This time every year the Cute Gardener and I struggle to use the last few butternut squashes that remain from the bountiful Fall harvest. By now we’ve exhausted our mental inventories of dishes like roasted butternut, butternut gratin, butternut pasta, mashed butternut instead of potatoes, butternut cream soups and smooth butternut purees, and diced butternut chunks in everything from pilafs to lentils. We have also used the best of the bunch and are left with the tiny runts, the scrawny, skinny long ones and the discolored strays that are more diluted in flavor than is normal. It is only natural that we would resort to the oldest trick in the book that makes any food taste good. The CG breaks out a huge pot and his oil and deep-fries a batch up for us. Paired with some local tamales from the Latino masa maker in our neighborhood, fresh cabbage from the garden and diced avocados from the backyard tree, the fried butternut is a sweet and crunchy natural adornment that combines sweet with savory. Even for a girl like me, who mostly eschews fried food in lieu of healthier options, it is hard to resist the combination of sweet squashes and an expertly blended fry coating that is mixed with care and creativity.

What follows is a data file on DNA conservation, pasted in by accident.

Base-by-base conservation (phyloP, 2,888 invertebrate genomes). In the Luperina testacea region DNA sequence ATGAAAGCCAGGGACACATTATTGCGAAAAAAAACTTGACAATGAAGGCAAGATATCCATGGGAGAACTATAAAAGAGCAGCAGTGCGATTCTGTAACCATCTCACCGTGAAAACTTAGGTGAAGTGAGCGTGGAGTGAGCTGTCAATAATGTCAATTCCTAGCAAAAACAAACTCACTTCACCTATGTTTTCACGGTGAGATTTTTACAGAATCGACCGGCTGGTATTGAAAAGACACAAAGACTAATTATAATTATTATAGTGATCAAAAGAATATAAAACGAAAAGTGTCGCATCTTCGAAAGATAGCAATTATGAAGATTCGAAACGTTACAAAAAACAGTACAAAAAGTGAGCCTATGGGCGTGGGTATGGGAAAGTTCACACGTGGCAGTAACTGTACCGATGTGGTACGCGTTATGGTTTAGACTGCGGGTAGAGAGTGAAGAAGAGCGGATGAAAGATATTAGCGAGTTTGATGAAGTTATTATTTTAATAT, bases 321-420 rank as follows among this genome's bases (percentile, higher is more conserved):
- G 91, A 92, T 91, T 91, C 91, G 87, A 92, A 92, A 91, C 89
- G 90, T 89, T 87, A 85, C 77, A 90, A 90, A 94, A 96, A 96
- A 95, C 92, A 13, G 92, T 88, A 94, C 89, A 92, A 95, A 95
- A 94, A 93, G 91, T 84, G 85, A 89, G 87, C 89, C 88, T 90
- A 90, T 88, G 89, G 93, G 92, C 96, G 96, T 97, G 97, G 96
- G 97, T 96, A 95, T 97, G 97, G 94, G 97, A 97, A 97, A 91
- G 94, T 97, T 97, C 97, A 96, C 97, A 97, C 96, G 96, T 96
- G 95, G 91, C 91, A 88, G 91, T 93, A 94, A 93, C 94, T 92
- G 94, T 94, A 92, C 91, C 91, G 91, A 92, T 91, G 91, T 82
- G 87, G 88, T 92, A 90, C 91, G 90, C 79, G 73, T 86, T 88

Which brings me to mention another specialty recently discovered this month suddenly awash with fried squash.
Every time the CG and I travel to the desert to see my family, we take the opportunity to eat dim sum in Monterey Park. This past weekend while habitually betting on a new place Mama Lu’s, we stumbled upon a dish called Fried Seaweed Pumpkin. With memories of fried butternut fresh in mind, I ordered the dish. At first I was certain the pumpkin would be wrapped in seaweed as a salty coating and then fried. What we received instead was a plate towering with plump pieces of rich, dense fried kabocha squash—the Asian gourd that is like a cross between pumpkin and butternut. It also has a rind that looks very much like seaweed so it’s no surprise those creative Chinese would imaginatively instead of literally name this dish. I loved it, although it was so filling that I could only down three pieces with the rest of the already plentiful dim sum items we had ordered. I took the rest home with me and although the fry coating had wilted in the fridge overnight, it crisped immediately back up after spending five minutes in a 360-degree toaster oven. The kabocha was even better the next day dipped sparingly into dark mushroom soy sauce.
Forget the old saying, “When in doubt throw it out.” My new motto is, “When vegetables threaten to go dry, all you need is a quick flash fry!”